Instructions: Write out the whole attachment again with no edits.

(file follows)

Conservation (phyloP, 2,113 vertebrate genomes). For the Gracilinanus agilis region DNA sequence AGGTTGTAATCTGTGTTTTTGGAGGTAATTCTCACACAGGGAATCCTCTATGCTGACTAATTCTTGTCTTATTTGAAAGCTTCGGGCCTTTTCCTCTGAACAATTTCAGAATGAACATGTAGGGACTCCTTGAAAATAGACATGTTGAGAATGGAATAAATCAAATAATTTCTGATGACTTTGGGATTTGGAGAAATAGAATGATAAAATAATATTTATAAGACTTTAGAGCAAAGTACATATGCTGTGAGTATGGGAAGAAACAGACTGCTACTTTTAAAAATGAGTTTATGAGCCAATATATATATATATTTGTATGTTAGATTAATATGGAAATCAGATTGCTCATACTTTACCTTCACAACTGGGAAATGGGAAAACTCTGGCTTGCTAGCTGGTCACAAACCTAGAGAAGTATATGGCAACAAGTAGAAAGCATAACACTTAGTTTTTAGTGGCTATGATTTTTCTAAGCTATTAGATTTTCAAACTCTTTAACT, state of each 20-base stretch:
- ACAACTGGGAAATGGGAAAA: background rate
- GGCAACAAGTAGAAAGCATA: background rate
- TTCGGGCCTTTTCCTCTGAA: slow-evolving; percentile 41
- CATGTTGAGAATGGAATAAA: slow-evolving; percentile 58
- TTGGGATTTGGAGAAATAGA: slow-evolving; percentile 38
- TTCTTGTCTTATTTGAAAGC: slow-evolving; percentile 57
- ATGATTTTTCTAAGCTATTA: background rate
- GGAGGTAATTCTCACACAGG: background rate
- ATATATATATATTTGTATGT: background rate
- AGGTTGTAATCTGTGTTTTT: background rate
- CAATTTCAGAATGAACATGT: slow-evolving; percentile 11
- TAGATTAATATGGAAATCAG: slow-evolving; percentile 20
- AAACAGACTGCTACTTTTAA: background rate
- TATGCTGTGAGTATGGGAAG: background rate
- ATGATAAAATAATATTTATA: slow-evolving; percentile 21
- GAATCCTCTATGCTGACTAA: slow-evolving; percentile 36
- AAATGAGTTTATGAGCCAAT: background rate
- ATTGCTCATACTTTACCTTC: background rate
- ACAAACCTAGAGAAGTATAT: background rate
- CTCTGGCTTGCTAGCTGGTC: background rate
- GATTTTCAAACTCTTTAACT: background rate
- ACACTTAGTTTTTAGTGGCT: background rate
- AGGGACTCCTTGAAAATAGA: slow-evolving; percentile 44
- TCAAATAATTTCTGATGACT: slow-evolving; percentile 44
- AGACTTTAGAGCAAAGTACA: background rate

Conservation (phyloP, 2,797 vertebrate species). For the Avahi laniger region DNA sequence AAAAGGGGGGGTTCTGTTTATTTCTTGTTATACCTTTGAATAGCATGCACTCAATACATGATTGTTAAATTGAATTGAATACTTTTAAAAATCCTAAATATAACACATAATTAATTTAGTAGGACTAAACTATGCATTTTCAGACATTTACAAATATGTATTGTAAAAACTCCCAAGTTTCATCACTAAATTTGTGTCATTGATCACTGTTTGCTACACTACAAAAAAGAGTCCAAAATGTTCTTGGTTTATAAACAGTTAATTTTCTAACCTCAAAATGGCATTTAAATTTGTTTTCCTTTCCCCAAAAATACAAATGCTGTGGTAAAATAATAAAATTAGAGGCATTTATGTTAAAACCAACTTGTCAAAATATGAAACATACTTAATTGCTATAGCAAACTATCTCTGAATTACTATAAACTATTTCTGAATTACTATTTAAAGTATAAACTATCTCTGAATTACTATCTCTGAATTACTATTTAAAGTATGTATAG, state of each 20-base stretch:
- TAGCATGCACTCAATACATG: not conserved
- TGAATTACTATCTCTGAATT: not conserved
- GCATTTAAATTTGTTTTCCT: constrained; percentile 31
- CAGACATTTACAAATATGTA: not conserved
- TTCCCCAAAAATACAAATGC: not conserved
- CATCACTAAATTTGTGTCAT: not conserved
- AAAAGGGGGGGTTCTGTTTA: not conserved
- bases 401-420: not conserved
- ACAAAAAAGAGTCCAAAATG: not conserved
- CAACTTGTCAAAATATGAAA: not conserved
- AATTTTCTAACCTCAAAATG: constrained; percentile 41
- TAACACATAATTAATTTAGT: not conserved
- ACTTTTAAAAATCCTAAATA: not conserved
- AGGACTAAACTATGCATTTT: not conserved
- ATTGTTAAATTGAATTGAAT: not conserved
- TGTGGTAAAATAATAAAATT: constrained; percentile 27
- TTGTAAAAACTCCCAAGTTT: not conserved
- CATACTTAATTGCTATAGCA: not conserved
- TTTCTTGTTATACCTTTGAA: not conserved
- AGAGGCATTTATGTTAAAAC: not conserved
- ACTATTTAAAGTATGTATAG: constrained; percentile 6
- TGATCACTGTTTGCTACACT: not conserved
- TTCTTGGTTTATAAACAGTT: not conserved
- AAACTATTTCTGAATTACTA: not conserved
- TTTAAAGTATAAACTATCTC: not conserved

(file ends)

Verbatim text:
Conservation (phyloP, 2,113 vertebrate genomes). For the Gracilinanus agilis region DNA sequence AGGTTGTAATCTGTGTTTTTGGAGGTAATTCTCACACAGGGAATCCTCTATGCTGACTAATTCTTGTCTTATTTGAAAGCTTCGGGCCTTTTCCTCTGAACAATTTCAGAATGAACATGTAGGGACTCCTTGAAAATAGACATGTTGAGAATGGAATAAATCAAATAATTTCTGATGACTTTGGGATTTGGAGAAATAGAATGATAAAATAATATTTATAAGACTTTAGAGCAAAGTACATATGCTGTGAGTATGGGAAGAAACAGACTGCTACTTTTAAAAATGAGTTTATGAGCCAATATATATATATATTTGTATGTTAGATTAATATGGAAATCAGATTGCTCATACTTTACCTTCACAACTGGGAAATGGGAAAACTCTGGCTTGCTAGCTGGTCACAAACCTAGAGAAGTATATGGCAACAAGTAGAAAGCATAACACTTAGTTTTTAGTGGCTATGATTTTTCTAAGCTATTAGATTTTCAAACTCTTTAACT, state of each 20-base stretch:
- ACAACTGGGAAATGGGAAAA: background rate
- GGCAACAAGTAGAAAGCATA: background rate
- TTCGGGCCTTTTCCTCTGAA: slow-evolving; percentile 41
- CATGTTGAGAATGGAATAAA: slow-evolving; percentile 58
- TTGGGATTTGGAGAAATAGA: slow-evolving; percentile 38
- TTCTTGTCTTATTTGAAAGC: slow-evolving; percentile 57
- ATGATTTTTCTAAGCTATTA: background rate
- GGAGGTAATTCTCACACAGG: background rate
- ATATATATATATTTGTATGT: background rate
- AGGTTGTAATCTGTGTTTTT: background rate
- CAATTTCAGAATGAACATGT: slow-evolving; percentile 11
- TAGATTAATATGGAAATCAG: slow-evolving; percentile 20
- AAACAGACTGCTACTTTTAA: background rate
- TATGCTGTGAGTATGGGAAG: background rate
- ATGATAAAATAATATTTATA: slow-evolving; percentile 21
- GAATCCTCTATGCTGACTAA: slow-evolving; percentile 36
- AAATGAGTTTATGAGCCAAT: background rate
- ATTGCTCATACTTTACCTTC: background rate
- ACAAACCTAGAGAAGTATAT: background rate
- CTCTGGCTTGCTAGCTGGTC: background rate
- GATTTTCAAACTCTTTAACT: background rate
- ACACTTAGTTTTTAGTGGCT: background rate
- AGGGACTCCTTGAAAATAGA: slow-evolving; percentile 44
- TCAAATAATTTCTGATGACT: slow-evolving; percentile 44
- AGACTTTAGAGCAAAGTACA: background rate

Conservation (phyloP, 2,797 vertebrate species). For the Avahi laniger region DNA sequence AAAAGGGGGGGTTCTGTTTATTTCTTGTTATACCTTTGAATAGCATGCACTCAATACATGATTGTTAAATTGAATTGAATACTTTTAAAAATCCTAAATATAACACATAATTAATTTAGTAGGACTAAACTATGCATTTTCAGACATTTACAAATATGTATTGTAAAAACTCCCAAGTTTCATCACTAAATTTGTGTCATTGATCACTGTTTGCTACACTACAAAAAAGAGTCCAAAATGTTCTTGGTTTATAAACAGTTAATTTTCTAACCTCAAAATGGCATTTAAATTTGTTTTCCTTTCCCCAAAAATACAAATGCTGTGGTAAAATAATAAAATTAGAGGCATTTATGTTAAAACCAACTTGTCAAAATATGAAACATACTTAATTGCTATAGCAAACTATCTCTGAATTACTATAAACTATTTCTGAATTACTATTTAAAGTATAAACTATCTCTGAATTACTATCTCTGAATTACTATTTAAAGTATGTATAG, state of each 20-base stretch:
- TAGCATGCACTCAATACATG: not conserved
- TGAATTACTATCTCTGAATT: not conserved
- GCATTTAAATTTGTTTTCCT: constrained; percentile 31
- CAGACATTTACAAATATGTA: not conserved
- TTCCCCAAAAATACAAATGC: not conserved
- CATCACTAAATTTGTGTCAT: not conserved
- AAAAGGGGGGGTTCTGTTTA: not conserved
- bases 401-420: not conserved
- ACAAAAAAGAGTCCAAAATG: not conserved
- CAACTTGTCAAAATATGAAA: not conserved
- AATTTTCTAACCTCAAAATG: constrained; percentile 41
- TAACACATAATTAATTTAGT: not conserved
- ACTTTTAAAAATCCTAAATA: not conserved
- AGGACTAAACTATGCATTTT: not conserved
- ATTGTTAAATTGAATTGAAT: not conserved
- TGTGGTAAAATAATAAAATT: constrained; percentile 27
- TTGTAAAAACTCCCAAGTTT: not conserved
- CATACTTAATTGCTATAGCA: not conserved
- TTTCTTGTTATACCTTTGAA: not conserved
- AGAGGCATTTATGTTAAAAC: not conserved
- ACTATTTAAAGTATGTATAG: constrained; percentile 6
- TGATCACTGTTTGCTACACT: not conserved
- TTCTTGGTTTATAAACAGTT: not conserved
- AAACTATTTCTGAATTACTA: not conserved
- TTTAAAGTATAAACTATCTC: not conserved